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Chris Gilchrist: The real agenda behind the advice review


Instead of being infuriated by the FCA’s request for input to the Financial Advice Market Review, I have chosen to adopt the viewpoint of a connoisseur of bureaucratic obfuscation and Sir Humphrey-style manipulation.

Sir Humphrey starts with apple pie: the objective of the review is “to look at how financial advice could work better for consumers”. Who could argue with that? Only much later does he slip in the real agenda: “The advice gap should be regarded as any situation where consumers cannot get the form of advice they want on a need they have, at a price they are prepared to pay.”

Whoa, Sir Humphrey – Economics 101! If we accepted this definition, there would be gaps everywhere: Lamborghini gaps, lobster gaps, FA Cup Final gaps. There are zillions of situations in which people cannot get what they want at a price they are prepared to pay. These are neither ‘gaps’ nor evidence of ‘market failure’. They are the result of the normal operation of economies – any kind of economy, capitalist or socialist or communist.

Near the end is another gem: “What steps should we take to ensure that competition in the advice markets and related financial services markets is not distorted?”

The presumption is that there is a “market” in financial advice that is operating somewhat normally. This despite the fact that Sir Humphrey and his gofers control almost every aspect of the provision of financial advice. That regulation imposes costs of 10-20 per cent of revenues on advice firms – far higher than the regulatory burden in any other retail sector. To the extent that there is a market in financial advice, it is the distorted creation of regulators.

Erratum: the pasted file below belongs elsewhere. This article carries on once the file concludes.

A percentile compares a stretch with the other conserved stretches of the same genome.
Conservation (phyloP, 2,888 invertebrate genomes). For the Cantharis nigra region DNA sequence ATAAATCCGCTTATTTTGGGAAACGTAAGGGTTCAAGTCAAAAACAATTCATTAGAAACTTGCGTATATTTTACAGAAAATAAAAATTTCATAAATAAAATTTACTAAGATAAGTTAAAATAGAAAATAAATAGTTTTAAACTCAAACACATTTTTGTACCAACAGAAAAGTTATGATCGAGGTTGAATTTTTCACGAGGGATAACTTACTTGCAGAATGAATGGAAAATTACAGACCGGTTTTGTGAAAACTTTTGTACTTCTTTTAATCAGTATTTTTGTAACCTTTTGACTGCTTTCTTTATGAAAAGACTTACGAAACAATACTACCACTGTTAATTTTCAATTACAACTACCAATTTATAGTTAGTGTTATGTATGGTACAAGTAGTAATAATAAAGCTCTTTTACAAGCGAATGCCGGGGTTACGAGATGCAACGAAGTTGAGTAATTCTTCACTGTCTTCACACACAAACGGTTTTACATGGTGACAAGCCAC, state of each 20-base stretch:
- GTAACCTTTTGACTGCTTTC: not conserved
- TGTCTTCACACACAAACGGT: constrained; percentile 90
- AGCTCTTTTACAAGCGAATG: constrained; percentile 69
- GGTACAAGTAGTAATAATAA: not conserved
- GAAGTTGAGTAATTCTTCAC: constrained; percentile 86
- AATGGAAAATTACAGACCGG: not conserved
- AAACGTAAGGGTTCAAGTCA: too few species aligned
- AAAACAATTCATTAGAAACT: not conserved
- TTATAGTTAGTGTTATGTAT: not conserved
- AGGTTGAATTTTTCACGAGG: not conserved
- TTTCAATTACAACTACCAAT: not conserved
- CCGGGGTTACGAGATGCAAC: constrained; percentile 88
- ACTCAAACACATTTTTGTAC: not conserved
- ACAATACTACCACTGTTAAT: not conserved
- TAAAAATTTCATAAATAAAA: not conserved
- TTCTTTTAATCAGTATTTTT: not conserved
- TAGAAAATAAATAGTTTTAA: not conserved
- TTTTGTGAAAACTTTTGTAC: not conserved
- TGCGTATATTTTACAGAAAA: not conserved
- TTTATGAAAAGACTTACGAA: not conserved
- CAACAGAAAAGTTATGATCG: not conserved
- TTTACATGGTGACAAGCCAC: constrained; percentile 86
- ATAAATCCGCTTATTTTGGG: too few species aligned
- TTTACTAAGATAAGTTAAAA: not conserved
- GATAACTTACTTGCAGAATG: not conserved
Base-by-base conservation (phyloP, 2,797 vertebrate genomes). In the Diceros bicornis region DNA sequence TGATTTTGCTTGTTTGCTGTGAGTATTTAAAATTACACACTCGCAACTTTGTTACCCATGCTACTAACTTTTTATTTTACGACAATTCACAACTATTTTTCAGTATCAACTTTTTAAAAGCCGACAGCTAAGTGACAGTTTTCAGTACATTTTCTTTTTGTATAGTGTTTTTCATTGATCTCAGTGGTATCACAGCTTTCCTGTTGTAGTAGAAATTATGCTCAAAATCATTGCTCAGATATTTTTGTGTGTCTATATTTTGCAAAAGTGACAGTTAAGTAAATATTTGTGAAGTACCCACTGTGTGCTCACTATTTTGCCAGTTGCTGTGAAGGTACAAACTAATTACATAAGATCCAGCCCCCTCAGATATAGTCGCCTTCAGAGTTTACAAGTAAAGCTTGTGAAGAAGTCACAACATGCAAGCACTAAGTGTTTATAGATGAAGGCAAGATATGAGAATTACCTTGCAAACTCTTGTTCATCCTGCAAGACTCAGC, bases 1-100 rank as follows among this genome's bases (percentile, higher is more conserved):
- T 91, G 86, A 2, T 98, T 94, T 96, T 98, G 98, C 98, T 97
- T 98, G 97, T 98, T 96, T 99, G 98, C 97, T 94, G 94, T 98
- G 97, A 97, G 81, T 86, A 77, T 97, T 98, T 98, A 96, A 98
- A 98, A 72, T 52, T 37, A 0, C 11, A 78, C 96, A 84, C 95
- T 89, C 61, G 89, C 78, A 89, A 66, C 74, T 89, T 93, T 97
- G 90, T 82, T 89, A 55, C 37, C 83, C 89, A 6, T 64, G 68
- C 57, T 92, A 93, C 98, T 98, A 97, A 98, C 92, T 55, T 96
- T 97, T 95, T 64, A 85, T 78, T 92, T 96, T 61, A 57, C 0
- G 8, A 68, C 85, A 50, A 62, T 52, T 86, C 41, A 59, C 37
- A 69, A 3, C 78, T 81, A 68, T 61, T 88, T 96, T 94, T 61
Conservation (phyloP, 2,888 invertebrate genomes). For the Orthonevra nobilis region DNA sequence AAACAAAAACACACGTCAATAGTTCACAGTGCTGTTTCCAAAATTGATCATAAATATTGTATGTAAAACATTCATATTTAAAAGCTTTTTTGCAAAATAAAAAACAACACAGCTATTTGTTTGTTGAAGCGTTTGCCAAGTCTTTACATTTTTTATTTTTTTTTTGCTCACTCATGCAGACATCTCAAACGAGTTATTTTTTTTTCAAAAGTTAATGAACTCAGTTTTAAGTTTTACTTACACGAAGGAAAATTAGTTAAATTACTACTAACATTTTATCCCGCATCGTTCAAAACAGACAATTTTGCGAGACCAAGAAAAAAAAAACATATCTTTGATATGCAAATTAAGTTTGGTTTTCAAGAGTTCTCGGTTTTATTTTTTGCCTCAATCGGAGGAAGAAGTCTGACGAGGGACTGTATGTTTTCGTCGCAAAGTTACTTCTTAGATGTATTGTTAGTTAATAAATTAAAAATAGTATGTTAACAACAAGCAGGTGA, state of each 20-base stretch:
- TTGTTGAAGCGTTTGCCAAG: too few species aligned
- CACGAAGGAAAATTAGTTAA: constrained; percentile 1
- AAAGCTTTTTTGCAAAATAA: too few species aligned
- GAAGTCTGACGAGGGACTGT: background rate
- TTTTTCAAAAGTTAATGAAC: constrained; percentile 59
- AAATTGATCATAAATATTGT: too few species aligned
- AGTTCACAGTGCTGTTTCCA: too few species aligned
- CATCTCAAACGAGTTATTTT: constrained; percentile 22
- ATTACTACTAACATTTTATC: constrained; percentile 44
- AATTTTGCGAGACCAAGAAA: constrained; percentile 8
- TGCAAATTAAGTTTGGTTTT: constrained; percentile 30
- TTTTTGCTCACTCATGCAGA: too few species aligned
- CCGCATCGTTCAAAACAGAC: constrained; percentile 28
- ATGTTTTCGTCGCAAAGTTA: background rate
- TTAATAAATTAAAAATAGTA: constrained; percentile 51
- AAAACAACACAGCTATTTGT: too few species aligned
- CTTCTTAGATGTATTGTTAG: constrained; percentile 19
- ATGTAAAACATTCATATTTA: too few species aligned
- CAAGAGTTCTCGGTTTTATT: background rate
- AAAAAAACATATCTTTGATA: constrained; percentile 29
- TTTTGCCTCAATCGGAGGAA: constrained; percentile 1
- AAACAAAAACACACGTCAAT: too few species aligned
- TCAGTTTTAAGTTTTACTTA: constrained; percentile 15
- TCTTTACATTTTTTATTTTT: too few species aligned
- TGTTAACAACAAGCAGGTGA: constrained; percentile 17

Since 20 per cent is the net profit margin a service business could expect, you have to admire the way Sir Humphrey deflects the issue of whether those costs could be lowered. “Much of the regulation of advice is drawn from EU legislation. National regulators, like the FCA, may not impose lighter standards than are required by EU law.”

Brilliant. Sir Humphrey does not say to what extent the FCA imposes rules heavier than required by EU law. I am sure it is far too hard a task to compare the advice regulation systems and costs of other EU members with that of the UK. Minister, it would take years!

Now for a masterpiece of positioning: “We want to focus the review on situations where we can make the greatest difference… This will mean focusing on those areas where the complexity of decision making is greatest and advice could make the biggest difference.”

We can see where this is heading. For people with complex needs and small sums of money, should we be “sharing the costs of advice with employers, or subsidising the cost through some form of levy on the industry”? Well done, Sir Humphrey. A splendid bit of land-grabbing and empire-building. More regulation, more cost. Trebles all round!

“Consumer engagement with financial services is essential,” says Sir Humphrey. That sounds like more apple pie but it is toxic. It is not how a regulator should think. The aim of good financial regulation should be that consumers do not need to engage to be safe, just as they do not when buying food or cars. The statement is an admission of regulatory failure.